This content is not included in your SAE MOBILUS subscription, or you are not logged in.
Prediction of Broadband Noise in an Automotive Centrifugal Compressor with Three-Dimensional Computational Fluid Dynamics Detached Eddy Simulations
ISSN: 2641-9637, e-ISSN: 2641-9645
Published June 05, 2019 by SAE International in United States
Citation: Dehner, R. and Selamet, A., "Prediction of Broadband Noise in an Automotive Centrifugal Compressor with Three-Dimensional Computational Fluid Dynamics Detached Eddy Simulations," SAE Int. J. Adv. & Curr. Prac. in Mobility 1(4):1714-1720, 2019, https://doi.org/10.4271/2019-01-1487.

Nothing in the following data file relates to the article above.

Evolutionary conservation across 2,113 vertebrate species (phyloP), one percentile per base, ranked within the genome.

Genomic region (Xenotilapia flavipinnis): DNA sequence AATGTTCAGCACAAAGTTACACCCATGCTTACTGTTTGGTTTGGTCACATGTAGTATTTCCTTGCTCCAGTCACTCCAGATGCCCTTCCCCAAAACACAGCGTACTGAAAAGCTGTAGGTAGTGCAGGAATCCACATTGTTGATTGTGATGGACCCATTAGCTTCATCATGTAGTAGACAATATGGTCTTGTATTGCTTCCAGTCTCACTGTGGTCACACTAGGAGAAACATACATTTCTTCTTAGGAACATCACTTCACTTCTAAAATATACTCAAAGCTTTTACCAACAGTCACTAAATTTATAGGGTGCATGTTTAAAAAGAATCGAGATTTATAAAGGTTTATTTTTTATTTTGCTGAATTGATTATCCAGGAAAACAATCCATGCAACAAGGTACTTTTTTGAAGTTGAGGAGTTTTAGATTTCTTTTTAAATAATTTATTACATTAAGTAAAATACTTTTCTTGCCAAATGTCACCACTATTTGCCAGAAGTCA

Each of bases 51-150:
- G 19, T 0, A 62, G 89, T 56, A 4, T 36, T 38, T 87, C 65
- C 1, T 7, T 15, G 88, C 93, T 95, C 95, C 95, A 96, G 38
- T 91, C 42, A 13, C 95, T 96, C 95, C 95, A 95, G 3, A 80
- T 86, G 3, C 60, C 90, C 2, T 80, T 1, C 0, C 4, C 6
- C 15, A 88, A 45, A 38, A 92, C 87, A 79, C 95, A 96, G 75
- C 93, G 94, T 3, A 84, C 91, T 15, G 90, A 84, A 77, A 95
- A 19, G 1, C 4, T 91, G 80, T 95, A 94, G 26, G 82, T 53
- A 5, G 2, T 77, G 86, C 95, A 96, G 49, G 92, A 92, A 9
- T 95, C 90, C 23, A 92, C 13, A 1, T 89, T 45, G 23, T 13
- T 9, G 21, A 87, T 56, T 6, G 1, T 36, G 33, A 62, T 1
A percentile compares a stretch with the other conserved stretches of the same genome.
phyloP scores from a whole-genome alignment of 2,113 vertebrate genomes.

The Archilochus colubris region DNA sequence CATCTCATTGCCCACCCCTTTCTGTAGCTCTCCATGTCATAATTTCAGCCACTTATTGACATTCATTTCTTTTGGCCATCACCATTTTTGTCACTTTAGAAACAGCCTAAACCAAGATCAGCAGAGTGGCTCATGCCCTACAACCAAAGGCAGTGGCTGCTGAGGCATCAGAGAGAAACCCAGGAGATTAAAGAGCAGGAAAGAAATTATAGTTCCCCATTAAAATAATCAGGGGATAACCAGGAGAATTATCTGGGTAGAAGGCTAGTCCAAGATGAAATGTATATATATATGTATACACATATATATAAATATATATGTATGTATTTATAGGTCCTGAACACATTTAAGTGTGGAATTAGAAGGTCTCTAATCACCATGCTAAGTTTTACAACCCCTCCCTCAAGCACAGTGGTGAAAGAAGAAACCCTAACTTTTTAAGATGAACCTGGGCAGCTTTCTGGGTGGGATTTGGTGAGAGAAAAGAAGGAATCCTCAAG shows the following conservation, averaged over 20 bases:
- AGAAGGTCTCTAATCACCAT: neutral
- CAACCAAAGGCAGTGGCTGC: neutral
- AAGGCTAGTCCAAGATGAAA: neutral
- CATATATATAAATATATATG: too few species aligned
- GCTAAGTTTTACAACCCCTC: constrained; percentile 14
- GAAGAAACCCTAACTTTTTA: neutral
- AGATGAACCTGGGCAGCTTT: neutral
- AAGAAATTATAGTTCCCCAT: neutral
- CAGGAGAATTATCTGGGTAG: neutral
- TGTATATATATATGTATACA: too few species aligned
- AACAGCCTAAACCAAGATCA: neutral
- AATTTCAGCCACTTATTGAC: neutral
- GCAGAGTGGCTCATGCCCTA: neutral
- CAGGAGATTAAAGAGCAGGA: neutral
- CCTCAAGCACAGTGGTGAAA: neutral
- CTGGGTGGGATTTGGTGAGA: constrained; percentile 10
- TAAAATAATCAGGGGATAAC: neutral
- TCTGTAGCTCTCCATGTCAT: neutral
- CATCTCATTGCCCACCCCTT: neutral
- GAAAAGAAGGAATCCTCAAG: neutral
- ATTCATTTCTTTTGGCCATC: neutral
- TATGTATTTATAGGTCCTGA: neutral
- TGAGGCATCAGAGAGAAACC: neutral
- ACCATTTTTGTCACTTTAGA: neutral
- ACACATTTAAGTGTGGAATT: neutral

Centrifugal compressors for automotive turbochargers must operate over wide speed and flow ranges to provide the required air pressure and mass flow rate to the intake manifold of the internal combustion engines. At a fixed rotational speed, the flow field near the inducer of the impeller becomes increasingly unstable with decreasing flow rate, as the incidence angle grows between the air flow approaching the impeller, relative to the tangent of the main impeller blades at the leading edge. Flow field measurements conducted earlier have revealed that once the incidence angle exceeds a critical value (nearly independent of rotational speed) of approximately 15°, reversed flow near the periphery (blade tips) starts penetrating upstream of the impeller, with a high tangential velocity in the direction of impeller rotation. As the incidence angle is increased towards this critical value, whoosh noise elevates, where it remains high for a significant portion of the mid-flow operating range, before decreasing at further elevated incidence angles. To understand this phenomenon further, a detailed, three-dimensional (3D) computational fluid dynamics (CFD) model of the experimental setup was constructed, and simulations were completed at four flow rates along a constant rotational speed. Predictions from this 3D CFD model agree reasonably well with experiments, including the steady-state performance, time-averaged flow field, and noise as captured from the pressure transducer installed in the compressor inlet duct. Near the peak whoosh noise of the studied speed, the impeller flow field was closely examined. Predictions reveal the highest total sound pressure level in the whoosh frequency range occurs near the inducer plane, within the shear layer between the concentric, bi-directional flow structure, with forward flow closer to the axis and reversed flow around the periphery.